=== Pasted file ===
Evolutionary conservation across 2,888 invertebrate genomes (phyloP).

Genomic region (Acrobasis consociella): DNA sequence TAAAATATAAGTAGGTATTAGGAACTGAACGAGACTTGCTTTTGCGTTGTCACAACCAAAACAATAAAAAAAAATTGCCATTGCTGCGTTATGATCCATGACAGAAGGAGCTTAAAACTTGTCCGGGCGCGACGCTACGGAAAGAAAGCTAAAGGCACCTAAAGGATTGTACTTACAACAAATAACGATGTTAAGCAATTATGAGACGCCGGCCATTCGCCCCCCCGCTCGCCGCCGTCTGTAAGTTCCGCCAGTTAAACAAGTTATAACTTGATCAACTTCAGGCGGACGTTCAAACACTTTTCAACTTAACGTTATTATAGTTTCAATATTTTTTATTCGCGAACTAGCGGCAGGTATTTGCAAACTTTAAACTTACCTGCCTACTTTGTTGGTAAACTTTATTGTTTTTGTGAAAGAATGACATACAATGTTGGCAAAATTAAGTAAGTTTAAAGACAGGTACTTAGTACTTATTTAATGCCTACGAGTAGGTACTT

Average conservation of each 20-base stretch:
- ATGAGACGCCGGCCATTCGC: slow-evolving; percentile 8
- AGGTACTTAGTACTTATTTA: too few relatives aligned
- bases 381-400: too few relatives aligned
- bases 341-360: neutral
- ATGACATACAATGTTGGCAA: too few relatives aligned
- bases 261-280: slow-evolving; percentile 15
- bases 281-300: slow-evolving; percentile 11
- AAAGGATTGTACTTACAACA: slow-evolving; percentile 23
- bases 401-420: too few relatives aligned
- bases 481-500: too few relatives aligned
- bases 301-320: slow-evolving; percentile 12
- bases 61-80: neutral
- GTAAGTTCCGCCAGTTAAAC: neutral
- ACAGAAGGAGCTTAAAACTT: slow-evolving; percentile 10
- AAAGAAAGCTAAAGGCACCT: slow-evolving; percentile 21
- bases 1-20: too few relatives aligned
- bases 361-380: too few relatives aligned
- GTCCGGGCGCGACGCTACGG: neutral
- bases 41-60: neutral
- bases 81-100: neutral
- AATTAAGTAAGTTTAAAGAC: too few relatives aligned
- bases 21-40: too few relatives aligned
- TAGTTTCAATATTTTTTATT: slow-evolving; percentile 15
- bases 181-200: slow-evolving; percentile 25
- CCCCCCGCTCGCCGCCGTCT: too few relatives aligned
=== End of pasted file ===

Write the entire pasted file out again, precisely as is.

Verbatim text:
Evolutionary conservation across 2,888 invertebrate genomes (phyloP).

Genomic region (Acrobasis consociella): DNA sequence TAAAATATAAGTAGGTATTAGGAACTGAACGAGACTTGCTTTTGCGTTGTCACAACCAAAACAATAAAAAAAAATTGCCATTGCTGCGTTATGATCCATGACAGAAGGAGCTTAAAACTTGTCCGGGCGCGACGCTACGGAAAGAAAGCTAAAGGCACCTAAAGGATTGTACTTACAACAAATAACGATGTTAAGCAATTATGAGACGCCGGCCATTCGCCCCCCCGCTCGCCGCCGTCTGTAAGTTCCGCCAGTTAAACAAGTTATAACTTGATCAACTTCAGGCGGACGTTCAAACACTTTTCAACTTAACGTTATTATAGTTTCAATATTTTTTATTCGCGAACTAGCGGCAGGTATTTGCAAACTTTAAACTTACCTGCCTACTTTGTTGGTAAACTTTATTGTTTTTGTGAAAGAATGACATACAATGTTGGCAAAATTAAGTAAGTTTAAAGACAGGTACTTAGTACTTATTTAATGCCTACGAGTAGGTACTT

Average conservation of each 20-base stretch:
- ATGAGACGCCGGCCATTCGC: slow-evolving; percentile 8
- AGGTACTTAGTACTTATTTA: too few relatives aligned
- bases 381-400: too few relatives aligned
- bases 341-360: neutral
- ATGACATACAATGTTGGCAA: too few relatives aligned
- bases 261-280: slow-evolving; percentile 15
- bases 281-300: slow-evolving; percentile 11
- AAAGGATTGTACTTACAACA: slow-evolving; percentile 23
- bases 401-420: too few relatives aligned
- bases 481-500: too few relatives aligned
- bases 301-320: slow-evolving; percentile 12
- bases 61-80: neutral
- GTAAGTTCCGCCAGTTAAAC: neutral
- ACAGAAGGAGCTTAAAACTT: slow-evolving; percentile 10
- AAAGAAAGCTAAAGGCACCT: slow-evolving; percentile 21
- bases 1-20: too few relatives aligned
- bases 361-380: too few relatives aligned
- GTCCGGGCGCGACGCTACGG: neutral
- bases 41-60: neutral
- bases 81-100: neutral
- AATTAAGTAAGTTTAAAGAC: too few relatives aligned
- bases 21-40: too few relatives aligned
- TAGTTTCAATATTTTTTATT: slow-evolving; percentile 15
- bases 181-200: slow-evolving; percentile 25
- CCCCCCGCTCGCCGCCGTCT: too few relatives aligned